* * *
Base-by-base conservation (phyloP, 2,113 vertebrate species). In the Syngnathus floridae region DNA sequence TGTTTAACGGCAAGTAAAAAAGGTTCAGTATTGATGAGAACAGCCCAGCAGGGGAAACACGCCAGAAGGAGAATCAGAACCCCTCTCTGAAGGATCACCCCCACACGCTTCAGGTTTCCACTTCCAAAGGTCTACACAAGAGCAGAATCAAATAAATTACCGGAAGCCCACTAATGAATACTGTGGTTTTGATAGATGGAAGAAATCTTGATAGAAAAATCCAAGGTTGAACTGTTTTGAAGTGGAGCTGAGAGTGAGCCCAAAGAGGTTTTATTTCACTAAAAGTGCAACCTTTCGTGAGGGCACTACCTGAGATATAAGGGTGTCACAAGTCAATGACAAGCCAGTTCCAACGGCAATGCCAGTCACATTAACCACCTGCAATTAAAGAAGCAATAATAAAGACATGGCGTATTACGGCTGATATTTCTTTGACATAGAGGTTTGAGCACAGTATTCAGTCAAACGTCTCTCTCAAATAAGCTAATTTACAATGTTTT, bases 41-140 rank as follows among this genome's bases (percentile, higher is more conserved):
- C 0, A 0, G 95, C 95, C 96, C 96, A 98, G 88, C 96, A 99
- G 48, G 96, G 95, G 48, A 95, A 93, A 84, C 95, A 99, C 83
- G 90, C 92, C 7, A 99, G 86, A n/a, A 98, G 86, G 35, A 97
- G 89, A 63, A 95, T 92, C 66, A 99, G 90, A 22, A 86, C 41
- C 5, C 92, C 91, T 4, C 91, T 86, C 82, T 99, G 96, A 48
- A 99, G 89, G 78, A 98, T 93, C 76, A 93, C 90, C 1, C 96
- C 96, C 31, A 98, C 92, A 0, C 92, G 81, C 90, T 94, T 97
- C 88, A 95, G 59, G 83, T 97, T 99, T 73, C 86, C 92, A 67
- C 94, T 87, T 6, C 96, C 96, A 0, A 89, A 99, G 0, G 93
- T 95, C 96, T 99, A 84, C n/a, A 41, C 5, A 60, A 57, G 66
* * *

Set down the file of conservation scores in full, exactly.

Base-by-base conservation (phyloP, 2,113 vertebrate species). In the Syngnathus floridae region DNA sequence TGTTTAACGGCAAGTAAAAAAGGTTCAGTATTGATGAGAACAGCCCAGCAGGGGAAACACGCCAGAAGGAGAATCAGAACCCCTCTCTGAAGGATCACCCCCACACGCTTCAGGTTTCCACTTCCAAAGGTCTACACAAGAGCAGAATCAAATAAATTACCGGAAGCCCACTAATGAATACTGTGGTTTTGATAGATGGAAGAAATCTTGATAGAAAAATCCAAGGTTGAACTGTTTTGAAGTGGAGCTGAGAGTGAGCCCAAAGAGGTTTTATTTCACTAAAAGTGCAACCTTTCGTGAGGGCACTACCTGAGATATAAGGGTGTCACAAGTCAATGACAAGCCAGTTCCAACGGCAATGCCAGTCACATTAACCACCTGCAATTAAAGAAGCAATAATAAAGACATGGCGTATTACGGCTGATATTTCTTTGACATAGAGGTTTGAGCACAGTATTCAGTCAAACGTCTCTCTCAAATAAGCTAATTTACAATGTTTT, bases 41-140 rank as follows among this genome's bases (percentile, higher is more conserved):
- C 0, A 0, G 95, C 95, C 96, C 96, A 98, G 88, C 96, A 99
- G 48, G 96, G 95, G 48, A 95, A 93, A 84, C 95, A 99, C 83
- G 90, C 92, C 7, A 99, G 86, A n/a, A 98, G 86, G 35, A 97
- G 89, A 63, A 95, T 92, C 66, A 99, G 90, A 22, A 86, C 41
- C 5, C 92, C 91, T 4, C 91, T 86, C 82, T 99, G 96, A 48
- A 99, G 89, G 78, A 98, T 93, C 76, A 93, C 90, C 1, C 96
- C 96, C 31, A 98, C 92, A 0, C 92, G 81, C 90, T 94, T 97
- C 88, A 95, G 59, G 83, T 97, T 99, T 73, C 86, C 92, A 67
- C 94, T 87, T 6, C 96, C 96, A 0, A 89, A 99, G 0, G 93
- T 95, C 96, T 99, A 84, C n/a, A 41, C 5, A 60, A 57, G 66